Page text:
1Instituto de Física Interdisciplinar y Sistemas Complejos IFISC (CSIC-UIB), Palma de Mallorca, Spain.
2United Nations Children's Fund -UNICEF Brasìlia, DF 70750-521, Brazil.
3United Nations Children's Fund -UNICEF UN Plaza, New York, NY 10017, USA.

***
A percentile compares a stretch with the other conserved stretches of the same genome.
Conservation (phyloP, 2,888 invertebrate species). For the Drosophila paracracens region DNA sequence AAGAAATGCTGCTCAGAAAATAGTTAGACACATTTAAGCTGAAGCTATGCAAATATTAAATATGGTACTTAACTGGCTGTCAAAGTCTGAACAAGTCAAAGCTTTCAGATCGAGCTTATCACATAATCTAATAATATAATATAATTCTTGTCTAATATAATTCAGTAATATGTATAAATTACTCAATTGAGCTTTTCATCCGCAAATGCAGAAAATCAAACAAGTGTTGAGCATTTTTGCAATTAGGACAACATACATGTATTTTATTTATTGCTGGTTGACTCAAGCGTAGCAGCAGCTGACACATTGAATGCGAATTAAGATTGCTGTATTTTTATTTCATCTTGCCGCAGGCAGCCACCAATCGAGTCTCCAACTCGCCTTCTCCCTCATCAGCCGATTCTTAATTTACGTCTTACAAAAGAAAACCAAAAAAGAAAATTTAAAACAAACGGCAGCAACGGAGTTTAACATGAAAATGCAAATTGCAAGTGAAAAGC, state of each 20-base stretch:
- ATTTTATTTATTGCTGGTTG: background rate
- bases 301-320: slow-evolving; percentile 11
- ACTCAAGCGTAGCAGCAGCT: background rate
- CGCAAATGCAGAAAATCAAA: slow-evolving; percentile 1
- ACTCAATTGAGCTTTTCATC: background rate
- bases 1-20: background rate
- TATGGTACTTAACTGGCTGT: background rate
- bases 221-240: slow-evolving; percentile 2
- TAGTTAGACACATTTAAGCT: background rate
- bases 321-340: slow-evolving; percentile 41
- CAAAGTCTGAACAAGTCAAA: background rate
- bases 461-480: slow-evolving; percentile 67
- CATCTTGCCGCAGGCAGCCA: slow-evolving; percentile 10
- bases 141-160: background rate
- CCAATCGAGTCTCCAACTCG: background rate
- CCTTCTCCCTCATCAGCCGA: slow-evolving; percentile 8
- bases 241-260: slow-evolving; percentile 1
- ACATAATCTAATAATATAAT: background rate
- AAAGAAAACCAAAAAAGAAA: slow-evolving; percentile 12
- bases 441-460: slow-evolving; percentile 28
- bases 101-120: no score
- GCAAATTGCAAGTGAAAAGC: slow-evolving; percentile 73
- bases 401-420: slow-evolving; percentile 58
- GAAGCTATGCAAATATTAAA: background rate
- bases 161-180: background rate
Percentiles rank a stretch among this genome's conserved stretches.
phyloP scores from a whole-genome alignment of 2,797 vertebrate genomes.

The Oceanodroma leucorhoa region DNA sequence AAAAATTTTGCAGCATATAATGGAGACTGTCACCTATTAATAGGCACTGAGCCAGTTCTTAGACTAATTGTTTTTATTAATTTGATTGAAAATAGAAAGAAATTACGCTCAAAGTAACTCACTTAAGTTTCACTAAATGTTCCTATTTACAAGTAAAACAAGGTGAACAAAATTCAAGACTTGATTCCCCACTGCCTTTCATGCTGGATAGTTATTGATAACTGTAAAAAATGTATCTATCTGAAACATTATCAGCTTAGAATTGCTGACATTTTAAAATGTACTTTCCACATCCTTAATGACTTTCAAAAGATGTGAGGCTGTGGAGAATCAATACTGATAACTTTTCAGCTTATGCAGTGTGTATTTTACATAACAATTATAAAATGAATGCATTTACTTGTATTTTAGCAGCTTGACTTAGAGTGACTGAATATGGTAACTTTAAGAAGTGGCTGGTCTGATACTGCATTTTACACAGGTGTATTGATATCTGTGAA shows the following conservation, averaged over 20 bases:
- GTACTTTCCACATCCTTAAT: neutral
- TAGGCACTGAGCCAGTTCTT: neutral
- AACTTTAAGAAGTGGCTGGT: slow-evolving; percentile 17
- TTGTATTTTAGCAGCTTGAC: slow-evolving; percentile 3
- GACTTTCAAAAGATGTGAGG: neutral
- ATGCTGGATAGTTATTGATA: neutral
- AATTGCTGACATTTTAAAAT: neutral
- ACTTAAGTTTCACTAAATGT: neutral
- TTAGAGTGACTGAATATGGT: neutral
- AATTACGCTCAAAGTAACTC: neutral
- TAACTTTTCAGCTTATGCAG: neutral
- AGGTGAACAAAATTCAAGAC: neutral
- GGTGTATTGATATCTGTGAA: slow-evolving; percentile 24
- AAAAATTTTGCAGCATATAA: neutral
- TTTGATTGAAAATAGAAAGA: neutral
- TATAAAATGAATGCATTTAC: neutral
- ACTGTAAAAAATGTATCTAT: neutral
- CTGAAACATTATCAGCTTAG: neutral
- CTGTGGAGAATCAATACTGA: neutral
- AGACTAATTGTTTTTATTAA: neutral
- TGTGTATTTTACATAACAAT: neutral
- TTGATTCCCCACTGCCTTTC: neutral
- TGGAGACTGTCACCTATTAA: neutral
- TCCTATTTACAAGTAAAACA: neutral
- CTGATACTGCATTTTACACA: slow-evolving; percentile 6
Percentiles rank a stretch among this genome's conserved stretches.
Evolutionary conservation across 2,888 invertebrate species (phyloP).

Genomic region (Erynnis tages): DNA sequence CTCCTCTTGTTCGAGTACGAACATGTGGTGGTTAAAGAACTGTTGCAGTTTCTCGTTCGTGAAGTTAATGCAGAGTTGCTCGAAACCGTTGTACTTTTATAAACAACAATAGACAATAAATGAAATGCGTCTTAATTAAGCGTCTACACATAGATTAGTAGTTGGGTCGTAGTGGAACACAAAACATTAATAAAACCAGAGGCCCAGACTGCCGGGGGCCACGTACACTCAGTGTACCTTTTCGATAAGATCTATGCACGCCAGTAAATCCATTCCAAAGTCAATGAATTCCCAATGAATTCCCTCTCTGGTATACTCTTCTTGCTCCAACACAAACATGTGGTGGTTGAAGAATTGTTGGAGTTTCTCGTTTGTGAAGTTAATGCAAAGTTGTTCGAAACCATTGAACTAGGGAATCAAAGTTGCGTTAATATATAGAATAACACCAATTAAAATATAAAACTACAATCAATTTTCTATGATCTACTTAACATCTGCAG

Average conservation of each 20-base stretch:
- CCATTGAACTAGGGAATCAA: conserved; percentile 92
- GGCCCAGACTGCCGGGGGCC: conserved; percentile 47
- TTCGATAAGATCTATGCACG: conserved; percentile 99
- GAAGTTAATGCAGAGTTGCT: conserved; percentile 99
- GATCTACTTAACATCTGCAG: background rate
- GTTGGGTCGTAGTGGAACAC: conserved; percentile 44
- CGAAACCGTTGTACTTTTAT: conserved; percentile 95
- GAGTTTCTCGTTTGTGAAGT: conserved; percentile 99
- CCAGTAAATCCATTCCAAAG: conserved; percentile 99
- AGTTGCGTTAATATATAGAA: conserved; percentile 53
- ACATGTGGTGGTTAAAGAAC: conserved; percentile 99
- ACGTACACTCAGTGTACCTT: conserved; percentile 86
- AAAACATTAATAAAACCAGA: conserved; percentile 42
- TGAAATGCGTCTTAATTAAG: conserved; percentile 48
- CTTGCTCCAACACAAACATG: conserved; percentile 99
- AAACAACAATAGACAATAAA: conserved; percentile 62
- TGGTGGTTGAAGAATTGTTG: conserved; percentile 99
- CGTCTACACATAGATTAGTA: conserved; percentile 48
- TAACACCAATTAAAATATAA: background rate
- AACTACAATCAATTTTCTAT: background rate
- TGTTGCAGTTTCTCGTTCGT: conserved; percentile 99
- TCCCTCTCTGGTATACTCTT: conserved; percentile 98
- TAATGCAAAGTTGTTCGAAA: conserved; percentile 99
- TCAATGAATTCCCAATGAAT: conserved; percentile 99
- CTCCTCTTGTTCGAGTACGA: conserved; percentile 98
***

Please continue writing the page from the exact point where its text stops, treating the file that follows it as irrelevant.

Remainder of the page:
|Monitoring migration flows is crucial to respond to humanitarian crisis and to design efficient policies. This information usually comes from surveys and border controls, but timely accessibility and methodological concerns reduce its usefulness. Here, we propose a method to detect migration flows worldwide using geolocated Twitter data. We focus on the migration crisis in Venezuela and show that the calculated flows are consistent with official statistics at country level. Our method is versatile and far-reaching, as it can be used to study different features of migration as preferred routes, settlement areas, mobility through several countries, spatial integration in cities, etc. It provides finer geographical and temporal resolutions, allowing the exploration of issues not contemplated in official records. It is our hope that these new sources of information can complement official ones, helping authorities and humanitarian organizations to better assess when and where to intervene on the ground.|